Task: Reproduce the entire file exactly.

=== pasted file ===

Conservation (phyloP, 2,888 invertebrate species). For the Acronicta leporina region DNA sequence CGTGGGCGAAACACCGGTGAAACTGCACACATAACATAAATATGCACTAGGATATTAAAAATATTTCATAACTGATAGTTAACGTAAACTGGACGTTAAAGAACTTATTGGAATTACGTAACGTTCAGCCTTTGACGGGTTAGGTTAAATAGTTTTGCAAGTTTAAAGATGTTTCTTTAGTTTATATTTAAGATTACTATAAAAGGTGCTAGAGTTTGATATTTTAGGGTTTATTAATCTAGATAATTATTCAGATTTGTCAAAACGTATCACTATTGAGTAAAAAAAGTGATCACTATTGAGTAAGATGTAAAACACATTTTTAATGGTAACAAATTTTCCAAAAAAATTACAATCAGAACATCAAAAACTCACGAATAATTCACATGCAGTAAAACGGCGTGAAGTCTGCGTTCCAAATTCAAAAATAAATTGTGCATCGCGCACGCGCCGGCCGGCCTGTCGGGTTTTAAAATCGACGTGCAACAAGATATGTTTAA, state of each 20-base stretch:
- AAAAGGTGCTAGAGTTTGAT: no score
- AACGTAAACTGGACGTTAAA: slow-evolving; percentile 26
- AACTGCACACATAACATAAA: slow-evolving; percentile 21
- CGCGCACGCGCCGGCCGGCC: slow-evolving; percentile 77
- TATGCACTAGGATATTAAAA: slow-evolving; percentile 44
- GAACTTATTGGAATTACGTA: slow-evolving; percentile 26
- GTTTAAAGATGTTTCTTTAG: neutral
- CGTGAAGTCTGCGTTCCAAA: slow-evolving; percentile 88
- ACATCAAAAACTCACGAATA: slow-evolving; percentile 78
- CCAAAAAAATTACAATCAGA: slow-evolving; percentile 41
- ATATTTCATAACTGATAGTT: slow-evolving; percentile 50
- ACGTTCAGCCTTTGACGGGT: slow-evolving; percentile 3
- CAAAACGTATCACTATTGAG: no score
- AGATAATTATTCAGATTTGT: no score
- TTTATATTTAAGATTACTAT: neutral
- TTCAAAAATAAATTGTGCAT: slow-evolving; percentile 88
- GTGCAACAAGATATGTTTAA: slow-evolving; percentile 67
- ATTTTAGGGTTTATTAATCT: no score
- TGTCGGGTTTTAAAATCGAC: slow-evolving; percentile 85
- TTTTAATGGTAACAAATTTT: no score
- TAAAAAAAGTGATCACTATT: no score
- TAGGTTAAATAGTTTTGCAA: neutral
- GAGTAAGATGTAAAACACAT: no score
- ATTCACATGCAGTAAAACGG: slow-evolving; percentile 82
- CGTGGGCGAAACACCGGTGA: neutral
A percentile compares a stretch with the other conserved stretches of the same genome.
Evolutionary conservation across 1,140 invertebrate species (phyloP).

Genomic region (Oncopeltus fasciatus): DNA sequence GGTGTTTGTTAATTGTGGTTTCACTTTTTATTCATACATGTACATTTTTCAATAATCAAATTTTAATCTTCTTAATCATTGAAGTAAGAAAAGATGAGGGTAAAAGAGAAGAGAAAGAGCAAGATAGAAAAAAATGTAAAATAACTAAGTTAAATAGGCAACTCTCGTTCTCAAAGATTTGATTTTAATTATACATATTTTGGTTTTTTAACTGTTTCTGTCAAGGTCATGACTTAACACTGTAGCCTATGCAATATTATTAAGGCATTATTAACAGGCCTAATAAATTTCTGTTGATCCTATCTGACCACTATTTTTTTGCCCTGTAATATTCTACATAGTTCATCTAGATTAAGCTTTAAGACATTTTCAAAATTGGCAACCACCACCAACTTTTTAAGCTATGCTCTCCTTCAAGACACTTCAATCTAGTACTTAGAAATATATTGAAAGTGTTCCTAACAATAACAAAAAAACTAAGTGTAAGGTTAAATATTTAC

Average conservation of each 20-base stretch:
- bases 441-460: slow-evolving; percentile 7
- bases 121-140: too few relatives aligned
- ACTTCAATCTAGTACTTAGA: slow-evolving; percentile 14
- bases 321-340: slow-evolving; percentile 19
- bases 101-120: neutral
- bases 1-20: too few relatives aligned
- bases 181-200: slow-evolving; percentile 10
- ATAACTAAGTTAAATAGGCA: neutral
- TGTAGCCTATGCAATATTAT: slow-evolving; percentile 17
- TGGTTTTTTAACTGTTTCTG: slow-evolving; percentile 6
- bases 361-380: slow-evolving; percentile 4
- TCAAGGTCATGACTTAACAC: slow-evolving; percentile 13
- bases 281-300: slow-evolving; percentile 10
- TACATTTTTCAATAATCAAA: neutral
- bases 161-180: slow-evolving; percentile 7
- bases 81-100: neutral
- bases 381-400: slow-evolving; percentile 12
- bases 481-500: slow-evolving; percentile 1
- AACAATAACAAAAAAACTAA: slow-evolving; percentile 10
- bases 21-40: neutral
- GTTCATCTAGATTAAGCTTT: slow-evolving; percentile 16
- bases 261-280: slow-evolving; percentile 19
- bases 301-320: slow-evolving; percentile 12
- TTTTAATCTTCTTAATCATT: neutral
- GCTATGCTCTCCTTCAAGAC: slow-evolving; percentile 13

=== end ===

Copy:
Conservation (phyloP, 2,888 invertebrate species). For the Acronicta leporina region DNA sequence CGTGGGCGAAACACCGGTGAAACTGCACACATAACATAAATATGCACTAGGATATTAAAAATATTTCATAACTGATAGTTAACGTAAACTGGACGTTAAAGAACTTATTGGAATTACGTAACGTTCAGCCTTTGACGGGTTAGGTTAAATAGTTTTGCAAGTTTAAAGATGTTTCTTTAGTTTATATTTAAGATTACTATAAAAGGTGCTAGAGTTTGATATTTTAGGGTTTATTAATCTAGATAATTATTCAGATTTGTCAAAACGTATCACTATTGAGTAAAAAAAGTGATCACTATTGAGTAAGATGTAAAACACATTTTTAATGGTAACAAATTTTCCAAAAAAATTACAATCAGAACATCAAAAACTCACGAATAATTCACATGCAGTAAAACGGCGTGAAGTCTGCGTTCCAAATTCAAAAATAAATTGTGCATCGCGCACGCGCCGGCCGGCCTGTCGGGTTTTAAAATCGACGTGCAACAAGATATGTTTAA, state of each 20-base stretch:
- AAAAGGTGCTAGAGTTTGAT: no score
- AACGTAAACTGGACGTTAAA: slow-evolving; percentile 26
- AACTGCACACATAACATAAA: slow-evolving; percentile 21
- CGCGCACGCGCCGGCCGGCC: slow-evolving; percentile 77
- TATGCACTAGGATATTAAAA: slow-evolving; percentile 44
- GAACTTATTGGAATTACGTA: slow-evolving; percentile 26
- GTTTAAAGATGTTTCTTTAG: neutral
- CGTGAAGTCTGCGTTCCAAA: slow-evolving; percentile 88
- ACATCAAAAACTCACGAATA: slow-evolving; percentile 78
- CCAAAAAAATTACAATCAGA: slow-evolving; percentile 41
- ATATTTCATAACTGATAGTT: slow-evolving; percentile 50
- ACGTTCAGCCTTTGACGGGT: slow-evolving; percentile 3
- CAAAACGTATCACTATTGAG: no score
- AGATAATTATTCAGATTTGT: no score
- TTTATATTTAAGATTACTAT: neutral
- TTCAAAAATAAATTGTGCAT: slow-evolving; percentile 88
- GTGCAACAAGATATGTTTAA: slow-evolving; percentile 67
- ATTTTAGGGTTTATTAATCT: no score
- TGTCGGGTTTTAAAATCGAC: slow-evolving; percentile 85
- TTTTAATGGTAACAAATTTT: no score
- TAAAAAAAGTGATCACTATT: no score
- TAGGTTAAATAGTTTTGCAA: neutral
- GAGTAAGATGTAAAACACAT: no score
- ATTCACATGCAGTAAAACGG: slow-evolving; percentile 82
- CGTGGGCGAAACACCGGTGA: neutral
A percentile compares a stretch with the other conserved stretches of the same genome.
Evolutionary conservation across 1,140 invertebrate species (phyloP).

Genomic region (Oncopeltus fasciatus): DNA sequence GGTGTTTGTTAATTGTGGTTTCACTTTTTATTCATACATGTACATTTTTCAATAATCAAATTTTAATCTTCTTAATCATTGAAGTAAGAAAAGATGAGGGTAAAAGAGAAGAGAAAGAGCAAGATAGAAAAAAATGTAAAATAACTAAGTTAAATAGGCAACTCTCGTTCTCAAAGATTTGATTTTAATTATACATATTTTGGTTTTTTAACTGTTTCTGTCAAGGTCATGACTTAACACTGTAGCCTATGCAATATTATTAAGGCATTATTAACAGGCCTAATAAATTTCTGTTGATCCTATCTGACCACTATTTTTTTGCCCTGTAATATTCTACATAGTTCATCTAGATTAAGCTTTAAGACATTTTCAAAATTGGCAACCACCACCAACTTTTTAAGCTATGCTCTCCTTCAAGACACTTCAATCTAGTACTTAGAAATATATTGAAAGTGTTCCTAACAATAACAAAAAAACTAAGTGTAAGGTTAAATATTTAC

Average conservation of each 20-base stretch:
- bases 441-460: slow-evolving; percentile 7
- bases 121-140: too few relatives aligned
- ACTTCAATCTAGTACTTAGA: slow-evolving; percentile 14
- bases 321-340: slow-evolving; percentile 19
- bases 101-120: neutral
- bases 1-20: too few relatives aligned
- bases 181-200: slow-evolving; percentile 10
- ATAACTAAGTTAAATAGGCA: neutral
- TGTAGCCTATGCAATATTAT: slow-evolving; percentile 17
- TGGTTTTTTAACTGTTTCTG: slow-evolving; percentile 6
- bases 361-380: slow-evolving; percentile 4
- TCAAGGTCATGACTTAACAC: slow-evolving; percentile 13
- bases 281-300: slow-evolving; percentile 10
- TACATTTTTCAATAATCAAA: neutral
- bases 161-180: slow-evolving; percentile 7
- bases 81-100: neutral
- bases 381-400: slow-evolving; percentile 12
- bases 481-500: slow-evolving; percentile 1
- AACAATAACAAAAAAACTAA: slow-evolving; percentile 10
- bases 21-40: neutral
- GTTCATCTAGATTAAGCTTT: slow-evolving; percentile 16
- bases 261-280: slow-evolving; percentile 19
- bases 301-320: slow-evolving; percentile 12
- TTTTAATCTTCTTAATCATT: neutral
- GCTATGCTCTCCTTCAAGAC: slow-evolving; percentile 13